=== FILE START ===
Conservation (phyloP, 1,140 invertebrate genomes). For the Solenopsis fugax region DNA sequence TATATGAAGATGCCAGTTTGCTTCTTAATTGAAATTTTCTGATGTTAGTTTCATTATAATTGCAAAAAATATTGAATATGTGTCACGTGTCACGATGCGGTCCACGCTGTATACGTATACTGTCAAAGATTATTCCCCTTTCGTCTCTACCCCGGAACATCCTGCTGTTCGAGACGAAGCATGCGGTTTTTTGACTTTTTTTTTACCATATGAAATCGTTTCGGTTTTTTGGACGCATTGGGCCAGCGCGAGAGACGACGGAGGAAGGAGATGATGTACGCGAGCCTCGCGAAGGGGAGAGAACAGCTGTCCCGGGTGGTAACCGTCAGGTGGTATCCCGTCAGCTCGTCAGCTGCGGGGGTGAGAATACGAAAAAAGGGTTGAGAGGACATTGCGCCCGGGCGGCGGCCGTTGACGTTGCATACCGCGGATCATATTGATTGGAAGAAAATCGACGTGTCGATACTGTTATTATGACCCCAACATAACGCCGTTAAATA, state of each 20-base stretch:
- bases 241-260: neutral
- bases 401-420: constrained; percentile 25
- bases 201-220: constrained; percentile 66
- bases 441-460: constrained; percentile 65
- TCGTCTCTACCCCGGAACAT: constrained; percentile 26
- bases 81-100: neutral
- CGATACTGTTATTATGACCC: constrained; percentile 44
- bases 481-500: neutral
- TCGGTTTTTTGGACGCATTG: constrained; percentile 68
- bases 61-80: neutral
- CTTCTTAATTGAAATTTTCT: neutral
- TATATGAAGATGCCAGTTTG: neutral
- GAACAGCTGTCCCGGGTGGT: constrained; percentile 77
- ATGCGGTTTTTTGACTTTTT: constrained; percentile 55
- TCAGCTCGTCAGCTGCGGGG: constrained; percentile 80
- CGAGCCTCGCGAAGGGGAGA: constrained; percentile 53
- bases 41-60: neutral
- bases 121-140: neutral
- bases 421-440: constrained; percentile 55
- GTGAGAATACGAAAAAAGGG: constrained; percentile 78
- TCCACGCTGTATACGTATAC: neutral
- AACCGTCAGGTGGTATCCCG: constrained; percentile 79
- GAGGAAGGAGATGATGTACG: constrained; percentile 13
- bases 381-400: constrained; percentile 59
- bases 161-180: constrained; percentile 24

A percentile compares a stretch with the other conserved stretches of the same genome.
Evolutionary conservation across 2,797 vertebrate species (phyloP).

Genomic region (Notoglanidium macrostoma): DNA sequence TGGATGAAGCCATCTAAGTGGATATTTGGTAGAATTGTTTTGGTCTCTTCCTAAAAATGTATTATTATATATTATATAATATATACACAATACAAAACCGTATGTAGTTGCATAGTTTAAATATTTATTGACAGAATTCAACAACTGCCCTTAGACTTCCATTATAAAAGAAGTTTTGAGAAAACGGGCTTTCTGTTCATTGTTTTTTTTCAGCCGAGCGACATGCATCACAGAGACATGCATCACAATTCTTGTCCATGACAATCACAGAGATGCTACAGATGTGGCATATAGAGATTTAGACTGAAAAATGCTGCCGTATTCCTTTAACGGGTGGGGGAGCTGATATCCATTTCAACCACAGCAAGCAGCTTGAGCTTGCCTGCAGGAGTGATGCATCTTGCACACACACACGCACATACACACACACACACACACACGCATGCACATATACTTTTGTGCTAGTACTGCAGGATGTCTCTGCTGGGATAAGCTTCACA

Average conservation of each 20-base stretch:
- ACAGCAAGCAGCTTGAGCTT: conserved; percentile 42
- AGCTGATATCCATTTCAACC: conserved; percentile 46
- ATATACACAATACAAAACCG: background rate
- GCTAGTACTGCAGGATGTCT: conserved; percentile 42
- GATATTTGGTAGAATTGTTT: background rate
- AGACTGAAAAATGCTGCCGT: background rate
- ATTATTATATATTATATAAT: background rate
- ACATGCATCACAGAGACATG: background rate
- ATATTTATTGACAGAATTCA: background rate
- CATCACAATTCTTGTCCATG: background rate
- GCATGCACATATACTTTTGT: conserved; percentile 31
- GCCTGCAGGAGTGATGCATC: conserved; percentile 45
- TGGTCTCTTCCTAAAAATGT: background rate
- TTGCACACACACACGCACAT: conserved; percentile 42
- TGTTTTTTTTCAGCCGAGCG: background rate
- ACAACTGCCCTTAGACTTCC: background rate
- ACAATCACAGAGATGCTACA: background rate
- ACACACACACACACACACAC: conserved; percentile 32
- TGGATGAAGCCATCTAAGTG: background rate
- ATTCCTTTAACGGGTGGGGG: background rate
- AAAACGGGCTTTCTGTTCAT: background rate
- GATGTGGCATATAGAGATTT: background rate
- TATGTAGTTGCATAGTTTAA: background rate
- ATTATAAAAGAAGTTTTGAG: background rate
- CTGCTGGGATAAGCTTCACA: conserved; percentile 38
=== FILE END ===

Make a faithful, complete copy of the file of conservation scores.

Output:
Conservation (phyloP, 1,140 invertebrate genomes). For the Solenopsis fugax region DNA sequence TATATGAAGATGCCAGTTTGCTTCTTAATTGAAATTTTCTGATGTTAGTTTCATTATAATTGCAAAAAATATTGAATATGTGTCACGTGTCACGATGCGGTCCACGCTGTATACGTATACTGTCAAAGATTATTCCCCTTTCGTCTCTACCCCGGAACATCCTGCTGTTCGAGACGAAGCATGCGGTTTTTTGACTTTTTTTTTACCATATGAAATCGTTTCGGTTTTTTGGACGCATTGGGCCAGCGCGAGAGACGACGGAGGAAGGAGATGATGTACGCGAGCCTCGCGAAGGGGAGAGAACAGCTGTCCCGGGTGGTAACCGTCAGGTGGTATCCCGTCAGCTCGTCAGCTGCGGGGGTGAGAATACGAAAAAAGGGTTGAGAGGACATTGCGCCCGGGCGGCGGCCGTTGACGTTGCATACCGCGGATCATATTGATTGGAAGAAAATCGACGTGTCGATACTGTTATTATGACCCCAACATAACGCCGTTAAATA, state of each 20-base stretch:
- bases 241-260: neutral
- bases 401-420: constrained; percentile 25
- bases 201-220: constrained; percentile 66
- bases 441-460: constrained; percentile 65
- TCGTCTCTACCCCGGAACAT: constrained; percentile 26
- bases 81-100: neutral
- CGATACTGTTATTATGACCC: constrained; percentile 44
- bases 481-500: neutral
- TCGGTTTTTTGGACGCATTG: constrained; percentile 68
- bases 61-80: neutral
- CTTCTTAATTGAAATTTTCT: neutral
- TATATGAAGATGCCAGTTTG: neutral
- GAACAGCTGTCCCGGGTGGT: constrained; percentile 77
- ATGCGGTTTTTTGACTTTTT: constrained; percentile 55
- TCAGCTCGTCAGCTGCGGGG: constrained; percentile 80
- CGAGCCTCGCGAAGGGGAGA: constrained; percentile 53
- bases 41-60: neutral
- bases 121-140: neutral
- bases 421-440: constrained; percentile 55
- GTGAGAATACGAAAAAAGGG: constrained; percentile 78
- TCCACGCTGTATACGTATAC: neutral
- AACCGTCAGGTGGTATCCCG: constrained; percentile 79
- GAGGAAGGAGATGATGTACG: constrained; percentile 13
- bases 381-400: constrained; percentile 59
- bases 161-180: constrained; percentile 24

A percentile compares a stretch with the other conserved stretches of the same genome.
Evolutionary conservation across 2,797 vertebrate species (phyloP).

Genomic region (Notoglanidium macrostoma): DNA sequence TGGATGAAGCCATCTAAGTGGATATTTGGTAGAATTGTTTTGGTCTCTTCCTAAAAATGTATTATTATATATTATATAATATATACACAATACAAAACCGTATGTAGTTGCATAGTTTAAATATTTATTGACAGAATTCAACAACTGCCCTTAGACTTCCATTATAAAAGAAGTTTTGAGAAAACGGGCTTTCTGTTCATTGTTTTTTTTCAGCCGAGCGACATGCATCACAGAGACATGCATCACAATTCTTGTCCATGACAATCACAGAGATGCTACAGATGTGGCATATAGAGATTTAGACTGAAAAATGCTGCCGTATTCCTTTAACGGGTGGGGGAGCTGATATCCATTTCAACCACAGCAAGCAGCTTGAGCTTGCCTGCAGGAGTGATGCATCTTGCACACACACACGCACATACACACACACACACACACACGCATGCACATATACTTTTGTGCTAGTACTGCAGGATGTCTCTGCTGGGATAAGCTTCACA

Average conservation of each 20-base stretch:
- ACAGCAAGCAGCTTGAGCTT: conserved; percentile 42
- AGCTGATATCCATTTCAACC: conserved; percentile 46
- ATATACACAATACAAAACCG: background rate
- GCTAGTACTGCAGGATGTCT: conserved; percentile 42
- GATATTTGGTAGAATTGTTT: background rate
- AGACTGAAAAATGCTGCCGT: background rate
- ATTATTATATATTATATAAT: background rate
- ACATGCATCACAGAGACATG: background rate
- ATATTTATTGACAGAATTCA: background rate
- CATCACAATTCTTGTCCATG: background rate
- GCATGCACATATACTTTTGT: conserved; percentile 31
- GCCTGCAGGAGTGATGCATC: conserved; percentile 45
- TGGTCTCTTCCTAAAAATGT: background rate
- TTGCACACACACACGCACAT: conserved; percentile 42
- TGTTTTTTTTCAGCCGAGCG: background rate
- ACAACTGCCCTTAGACTTCC: background rate
- ACAATCACAGAGATGCTACA: background rate
- ACACACACACACACACACAC: conserved; percentile 32
- TGGATGAAGCCATCTAAGTG: background rate
- ATTCCTTTAACGGGTGGGGG: background rate
- AAAACGGGCTTTCTGTTCAT: background rate
- GATGTGGCATATAGAGATTT: background rate
- TATGTAGTTGCATAGTTTAA: background rate
- ATTATAAAAGAAGTTTTGAG: background rate
- CTGCTGGGATAAGCTTCACA: conserved; percentile 38